The footballers themselves they interfere with evidence, they say go and tell Gumede that we got this amount but what I am saying, if those guys were banned from football or suspended, maybe even with pay, then you are going to get all the evidence you wanted Mr. Gumede.
Guma: Yes if I may just pose one more question for Mr. Gumede – it’s astonishing that the former ZIFA chief executive Henrietta Rushwaya has been fingered as the alleged mastermind, we are told she might have got as much as 450 thousand US dollars from the proceeds of the Warriors trips and yet, Ezra, no arrest has been made, I suppose we can’t blame Mr. Gumede for that, but it’s astonishing that she hasn’t been arrested.
Ezra: Yes it is really astonishing and disappointing that a criminal is still walking free while involved in those scandals. What are they afraid of? Is this to do with politics Mr. Gumede or is it football?
Gumede: Well I think you guys are not quite au fait with what is happening in Zimbabwe. The situation is, as football people I have no jurisdiction to fire and hire people who are employed at the Herald, that is none of my business. Those people with whom I have jurisdiction over, we’ve already suspended our former chief executive officer, the programmes officer and another junior who was also at involved.
That we did but we did that on a question of misconduct regarding their work at ZIFA. With regards to the investigation they will have to go and plead their case to a committee where they can say out to that committee that as far as we’re concerned we didn’t do any wrong. I’ll give you a good example – if I was one of the players who went on one of these trips which were clandestinely arranged and only called up one day before departure.
I’d go there and say look at any time we are called by the Zimbabwe Football Association we don’t have to question whether that trip is legitimate or not so I went there unknowingly and when we got there I just found myself being paid a thousand dollars instead of the usual hundred dollars and in 2008, the situation in Zimbabwe was so bad that when you got any money from anywhere you just took it, you never questioned and I’m sure the investigating committee would listen to my case if I pleaded it that way, each person is going to be given an opportunity to rebut whatever evidence has been provided.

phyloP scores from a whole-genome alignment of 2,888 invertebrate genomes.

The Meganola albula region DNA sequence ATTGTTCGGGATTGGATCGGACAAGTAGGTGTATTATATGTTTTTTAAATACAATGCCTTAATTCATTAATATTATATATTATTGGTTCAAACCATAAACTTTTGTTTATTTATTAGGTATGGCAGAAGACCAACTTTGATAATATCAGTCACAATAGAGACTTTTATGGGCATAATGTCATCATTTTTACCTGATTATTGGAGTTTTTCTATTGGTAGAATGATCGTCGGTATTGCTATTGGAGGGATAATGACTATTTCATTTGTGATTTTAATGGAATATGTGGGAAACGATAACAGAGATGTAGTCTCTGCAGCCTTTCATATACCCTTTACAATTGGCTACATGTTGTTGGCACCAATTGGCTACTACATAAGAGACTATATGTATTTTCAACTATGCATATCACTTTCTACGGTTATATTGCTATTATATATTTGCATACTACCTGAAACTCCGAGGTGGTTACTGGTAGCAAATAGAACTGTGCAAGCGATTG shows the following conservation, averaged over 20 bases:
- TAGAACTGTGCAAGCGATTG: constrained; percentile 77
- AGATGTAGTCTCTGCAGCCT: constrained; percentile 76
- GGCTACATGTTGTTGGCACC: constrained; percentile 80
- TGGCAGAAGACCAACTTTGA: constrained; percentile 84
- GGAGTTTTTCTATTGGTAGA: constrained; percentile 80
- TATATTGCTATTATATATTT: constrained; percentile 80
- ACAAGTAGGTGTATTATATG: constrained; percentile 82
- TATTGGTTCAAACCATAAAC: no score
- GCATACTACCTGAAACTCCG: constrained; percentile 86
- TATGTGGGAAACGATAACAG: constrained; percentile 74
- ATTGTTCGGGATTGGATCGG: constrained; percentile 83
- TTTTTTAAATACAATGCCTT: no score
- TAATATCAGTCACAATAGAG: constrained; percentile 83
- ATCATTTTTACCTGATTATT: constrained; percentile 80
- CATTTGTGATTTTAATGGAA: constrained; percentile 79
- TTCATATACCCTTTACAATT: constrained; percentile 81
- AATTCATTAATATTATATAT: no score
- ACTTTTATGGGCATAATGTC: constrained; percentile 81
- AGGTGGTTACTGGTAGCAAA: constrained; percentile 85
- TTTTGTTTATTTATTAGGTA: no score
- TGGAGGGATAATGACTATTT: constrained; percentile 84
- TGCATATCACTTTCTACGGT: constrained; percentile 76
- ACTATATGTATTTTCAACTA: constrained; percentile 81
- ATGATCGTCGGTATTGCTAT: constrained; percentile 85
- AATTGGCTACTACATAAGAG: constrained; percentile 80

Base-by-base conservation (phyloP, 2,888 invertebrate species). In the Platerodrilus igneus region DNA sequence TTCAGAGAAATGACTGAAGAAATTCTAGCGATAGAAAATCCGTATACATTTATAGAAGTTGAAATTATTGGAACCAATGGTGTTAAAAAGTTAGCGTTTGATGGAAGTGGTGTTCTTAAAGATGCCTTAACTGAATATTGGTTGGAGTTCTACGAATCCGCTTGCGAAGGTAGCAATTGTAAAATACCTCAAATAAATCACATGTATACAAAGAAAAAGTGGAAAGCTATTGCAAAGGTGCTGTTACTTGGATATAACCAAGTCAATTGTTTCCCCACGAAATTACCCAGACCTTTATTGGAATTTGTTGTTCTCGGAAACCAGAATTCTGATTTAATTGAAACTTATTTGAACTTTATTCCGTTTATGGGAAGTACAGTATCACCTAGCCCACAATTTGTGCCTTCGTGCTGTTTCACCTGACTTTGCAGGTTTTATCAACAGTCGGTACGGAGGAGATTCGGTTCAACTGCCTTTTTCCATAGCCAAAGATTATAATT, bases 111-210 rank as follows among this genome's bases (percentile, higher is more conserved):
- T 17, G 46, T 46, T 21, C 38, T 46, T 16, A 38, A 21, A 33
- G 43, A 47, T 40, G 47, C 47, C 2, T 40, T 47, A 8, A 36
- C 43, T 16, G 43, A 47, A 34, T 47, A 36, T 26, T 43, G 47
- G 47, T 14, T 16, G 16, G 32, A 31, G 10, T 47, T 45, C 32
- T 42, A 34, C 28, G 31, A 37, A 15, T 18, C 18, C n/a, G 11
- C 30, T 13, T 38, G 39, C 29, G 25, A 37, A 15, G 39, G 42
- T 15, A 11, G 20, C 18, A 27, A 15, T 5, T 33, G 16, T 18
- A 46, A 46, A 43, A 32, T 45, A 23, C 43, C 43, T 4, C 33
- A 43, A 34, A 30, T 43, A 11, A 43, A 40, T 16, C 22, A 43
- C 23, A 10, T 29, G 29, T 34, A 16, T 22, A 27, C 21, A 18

Ezra: Yes but when players are told we need to lose this game six-nil, surely you can’t tell me that somebody didn’t know what was happening?
Guma: This is the astonishing thing I suppose with this case that so many people were involved, technical staff, coaches, players, journalists and it was kept secret for this long. What was the turning point? How did this thing unravel in the end because it seems like everyone was quite united in this; they kept this information to themselves, they were very united. What was the turning point that blew this thing out of the water?
Gumede: That is where I started. I told you that the Sports and Recreation Commission demanded an explanation from our predecessor’s vis-à-vis the trips. Unfortunately before that committee could furnish the Sports and Recreation Commission with the requisite information, we had taken over so this matter did not arise with us it had already started before we came in.
Guma: Well we’ve clearly run out of time but well we can only say congratulations to Mr. Gumede for his sterling work and the committee which includes Elliot Kasu, Fungai Chihuri and Benedict Moyo for at least doing something about this and throwing it into the public domain to have it discussed.
We hope to get all the people involved on this programme also to get their side of the story. Many thanks to sports journalist Ezra Tshisa Sibanda and the vice president of the Zimbabwe Football Association Mr. Ndumiso Gumede who led this investigation. Thank you for joining me on the programme.
Ezra: Thank you very much and Mr. Gumede, may you continue cleaning football please, there are criminals working there.
Gumede: Thank you very much, it’s been a pleasure to explain things to your listeners.